§ Mr. Budgen
asked the Secretary of State for Social Services whether he has any proposals for changes in assistance with housing costs.
§ Mr. Fowler
I propose certain changes in the current arrangements for assistance with housing costs, details of which are as follows. They will take effect in April 1984. For housing benefit recipients they will be concentrated generally on the relatively better-off households and on those with non-dependants in work who will in future be expected to make a higher contribution towards housing costs. They also affect 18–20 year olds receiving supplementary benefit and living at home.
The changes do not affect the 1984 uprating of housing benefits, which, like other benefits, will be uprated in the usual way. For benefits generally, the uprating in November 1984 will be based on price rises in the 12 months up to May of that year; this protection will apply not only to pensions and other linked long-term benefits, but also to other benefits — including unemployment benefit, supplementary benefit and child benefit. The changes will save about £180 million in public expenditure, in a full year, and about £50 million from rate rebates.573W
Details of changes
Housing benefit provides help with rent and/or rates to people on low incomes. Most people on supplementary benefit have their rent and rates met in full by housing benefit. Other recipients normally receive partial help. The scheme is administered by local authorities.
For those not on supplementary benefit, housing benefit is worked out by comparing their income with the appropriate needs allowance. People with income equal to the needs allowance get 60 per cent. of their rent and/or rates met by housing benefit. People with income below the needs allowance get more than 60 per cent. People with income above the needs allowance get less than 60 per cent. The rates at which benefit changes to take account of income are known as tapers.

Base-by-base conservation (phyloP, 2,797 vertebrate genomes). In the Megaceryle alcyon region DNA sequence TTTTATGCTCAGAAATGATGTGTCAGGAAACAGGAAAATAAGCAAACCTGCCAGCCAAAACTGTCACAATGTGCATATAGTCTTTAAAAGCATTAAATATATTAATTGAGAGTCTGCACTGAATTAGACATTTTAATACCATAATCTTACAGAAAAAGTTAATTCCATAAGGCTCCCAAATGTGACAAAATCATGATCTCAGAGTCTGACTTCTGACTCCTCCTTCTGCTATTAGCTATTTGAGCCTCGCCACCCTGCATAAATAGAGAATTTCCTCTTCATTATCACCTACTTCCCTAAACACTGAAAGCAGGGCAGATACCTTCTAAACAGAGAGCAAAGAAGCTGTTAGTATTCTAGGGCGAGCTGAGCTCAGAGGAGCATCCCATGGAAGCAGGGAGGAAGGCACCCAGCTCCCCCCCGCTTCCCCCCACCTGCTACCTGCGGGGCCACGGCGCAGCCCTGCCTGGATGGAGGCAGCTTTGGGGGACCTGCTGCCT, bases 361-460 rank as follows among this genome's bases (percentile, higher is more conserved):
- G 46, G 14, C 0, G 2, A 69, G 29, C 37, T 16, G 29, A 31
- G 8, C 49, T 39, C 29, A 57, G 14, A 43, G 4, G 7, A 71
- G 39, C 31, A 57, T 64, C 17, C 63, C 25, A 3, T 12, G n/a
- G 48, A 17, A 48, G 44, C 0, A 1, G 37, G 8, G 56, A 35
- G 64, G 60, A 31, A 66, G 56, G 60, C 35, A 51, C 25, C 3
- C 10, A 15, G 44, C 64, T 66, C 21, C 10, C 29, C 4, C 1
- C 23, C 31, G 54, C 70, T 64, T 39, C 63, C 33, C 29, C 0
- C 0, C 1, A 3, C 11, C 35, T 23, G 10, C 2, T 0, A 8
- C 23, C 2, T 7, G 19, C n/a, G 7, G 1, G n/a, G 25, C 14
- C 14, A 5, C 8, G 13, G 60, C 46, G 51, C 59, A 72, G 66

Only the tapers above the needs allowance—affecting the relatively better off claimants—are being altered. For each £1 of additional income their awards will be reduced by 31p for rent instead of 21p; for rates the reduction will be 9p instead of 7p.
Amounts to be deducted from housing benefit when non-dependants are in the household (Figures in brackets are deductions under existing rules) Level of deduction Types of non-dependant Rent rebates/allowances Rate rebates Notes £ £ 16–17 year olds on SB or Youth Training Schemes — (—) — (—) No change Others on SB, and pensioners 2.20(2.20) 0.90(0.90) No change 16–17 year olds in work etc. 2.20 (—) 0–90 (—) Deduction introduced 18–20 year olds in work etc. 6.15(3.95) 2.05(1.60) Full adult rate applied (increase of £2.20 and £0.45) Aged 21 to pension age, in work etc. 6.15(4.70) 2.05(1.85) Deductions increased by £1.45 and £0.20
High rent scheme
Some authorities can provide extra help to claimants not on supplementary benefit if local average rents are above a national threshold. This was set at about 150 per cent. of average rents in 1972 but over the years has declined to the present levels of 120 per cent. of average LA rents and 115 per cent. of private rents. The thresholds will be increased to a more realisitic level of 130 per cent. of average rents, so that fewer authorities will qualify.
No housing benefit is payable if entitlement is below a minimum level: currently 20p a week for help with rents and lop a week for help with rates. The current minima will be retained for people on supplementary benefit but increased to £1 and 50p respectively for other claimants.